“If they’ve got a plan to use that third receiver more than 56 percent of the time; if they have a plan to have depth at the position to help their quarterback; if they’re making tweaks to their scheme; if they’re trying to be ahead of the curve…if there’s alignment on the move, at least you have a chance.”

Former New York Jets executive and co-founder of The 33rd Team, Mike Tannenbaum, also pointed to that alignment in the selection of cornerback Kyle Wilson who is also now a member of The 33rd Team’s Wednesday Huddle. 

“We had Darrelle Revis,” Tannenbaum said. “He was underpaid every 10 minutes and rightfully so. Then, we traded for Antonio Cromartie. Working with Rex Ryan, we drafted Kyle Wilson in the first round as a starter—just because of the way we were playing defense.”

The question is not, then, whether or not the investment is good, but whether the entire portfolio is sound. 

“Where can you take it from?” Tannenbaum added, “You have to finish out the equation on where you go short.”

He also joked that Ryan just wanted to take it from the offense, which led to a round of laughs from the longtime coaches and executives on the call.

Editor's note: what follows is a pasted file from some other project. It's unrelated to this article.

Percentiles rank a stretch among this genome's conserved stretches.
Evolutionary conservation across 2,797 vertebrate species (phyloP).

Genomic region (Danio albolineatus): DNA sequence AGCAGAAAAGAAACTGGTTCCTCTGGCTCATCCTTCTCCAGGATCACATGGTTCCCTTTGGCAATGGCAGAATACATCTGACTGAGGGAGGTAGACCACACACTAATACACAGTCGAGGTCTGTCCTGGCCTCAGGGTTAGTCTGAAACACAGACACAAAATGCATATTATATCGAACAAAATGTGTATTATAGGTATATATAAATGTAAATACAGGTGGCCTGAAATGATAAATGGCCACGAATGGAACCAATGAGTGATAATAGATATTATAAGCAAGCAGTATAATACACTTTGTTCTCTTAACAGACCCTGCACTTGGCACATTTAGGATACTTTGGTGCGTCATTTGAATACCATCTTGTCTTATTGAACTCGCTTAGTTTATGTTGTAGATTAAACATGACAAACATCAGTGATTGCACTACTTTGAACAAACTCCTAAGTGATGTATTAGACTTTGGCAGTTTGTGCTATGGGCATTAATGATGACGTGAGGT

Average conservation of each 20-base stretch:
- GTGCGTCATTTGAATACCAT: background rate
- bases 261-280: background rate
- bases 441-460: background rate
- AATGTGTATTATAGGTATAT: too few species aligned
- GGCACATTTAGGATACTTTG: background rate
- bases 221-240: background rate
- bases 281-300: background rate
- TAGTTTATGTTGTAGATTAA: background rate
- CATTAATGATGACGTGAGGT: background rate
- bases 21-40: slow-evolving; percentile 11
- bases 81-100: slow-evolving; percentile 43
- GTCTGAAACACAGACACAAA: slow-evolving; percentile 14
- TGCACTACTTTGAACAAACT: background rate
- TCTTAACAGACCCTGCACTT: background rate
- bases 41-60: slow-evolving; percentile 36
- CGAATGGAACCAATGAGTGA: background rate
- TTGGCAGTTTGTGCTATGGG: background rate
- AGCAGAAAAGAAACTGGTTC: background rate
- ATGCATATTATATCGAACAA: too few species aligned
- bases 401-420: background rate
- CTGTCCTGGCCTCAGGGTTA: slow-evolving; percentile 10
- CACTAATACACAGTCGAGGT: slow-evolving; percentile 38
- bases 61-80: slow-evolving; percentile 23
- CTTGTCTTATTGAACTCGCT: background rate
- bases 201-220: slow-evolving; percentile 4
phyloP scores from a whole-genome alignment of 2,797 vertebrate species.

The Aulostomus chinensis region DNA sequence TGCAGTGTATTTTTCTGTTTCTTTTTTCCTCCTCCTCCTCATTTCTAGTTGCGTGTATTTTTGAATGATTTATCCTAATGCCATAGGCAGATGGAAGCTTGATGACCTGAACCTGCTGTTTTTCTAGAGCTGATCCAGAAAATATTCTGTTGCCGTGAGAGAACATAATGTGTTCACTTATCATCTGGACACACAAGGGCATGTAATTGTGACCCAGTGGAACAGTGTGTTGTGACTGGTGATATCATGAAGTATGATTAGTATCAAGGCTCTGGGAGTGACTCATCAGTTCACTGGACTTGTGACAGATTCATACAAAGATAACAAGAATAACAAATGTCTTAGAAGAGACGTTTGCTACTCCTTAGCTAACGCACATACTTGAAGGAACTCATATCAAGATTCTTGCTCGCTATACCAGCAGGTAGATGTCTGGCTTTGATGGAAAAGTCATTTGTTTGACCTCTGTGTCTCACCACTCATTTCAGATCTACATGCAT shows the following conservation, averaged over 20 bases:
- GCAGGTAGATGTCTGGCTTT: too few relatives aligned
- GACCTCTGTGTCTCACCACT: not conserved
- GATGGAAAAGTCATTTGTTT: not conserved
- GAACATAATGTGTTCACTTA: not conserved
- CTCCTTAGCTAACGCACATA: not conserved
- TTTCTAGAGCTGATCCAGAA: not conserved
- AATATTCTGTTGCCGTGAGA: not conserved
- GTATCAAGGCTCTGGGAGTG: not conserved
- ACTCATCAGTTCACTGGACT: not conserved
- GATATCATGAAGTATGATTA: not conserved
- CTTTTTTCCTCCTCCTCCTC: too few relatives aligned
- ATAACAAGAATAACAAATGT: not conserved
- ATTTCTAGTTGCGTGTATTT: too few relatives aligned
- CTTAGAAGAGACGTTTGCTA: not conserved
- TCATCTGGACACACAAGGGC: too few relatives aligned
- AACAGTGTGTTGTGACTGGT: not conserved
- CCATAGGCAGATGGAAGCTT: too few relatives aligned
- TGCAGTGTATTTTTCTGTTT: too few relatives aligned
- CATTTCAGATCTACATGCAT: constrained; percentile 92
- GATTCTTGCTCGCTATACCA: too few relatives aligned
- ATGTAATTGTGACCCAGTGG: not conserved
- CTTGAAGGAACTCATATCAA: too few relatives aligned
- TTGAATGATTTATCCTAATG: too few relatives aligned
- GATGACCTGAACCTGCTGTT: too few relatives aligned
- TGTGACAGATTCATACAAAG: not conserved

Time will tell if the Eagles have made the right move investing so much in the wide receiver position, but this isn’t a game of Madden. There is more to the discussion than just how talented these receivers might be on the field. Their chemistry together matters. The caliber of the quarterback throwing to them matters. The running game matters. The defense matters. 

When all is said and done, the story of the Eagles will be written in the win-loss record, but if their historical investment in the wide receiver position is going to be successful, it will be because of more than the talent of these receivers. It will be because the team is successful…and with so much time, draft capital and money investing in one position, that is easier said than done.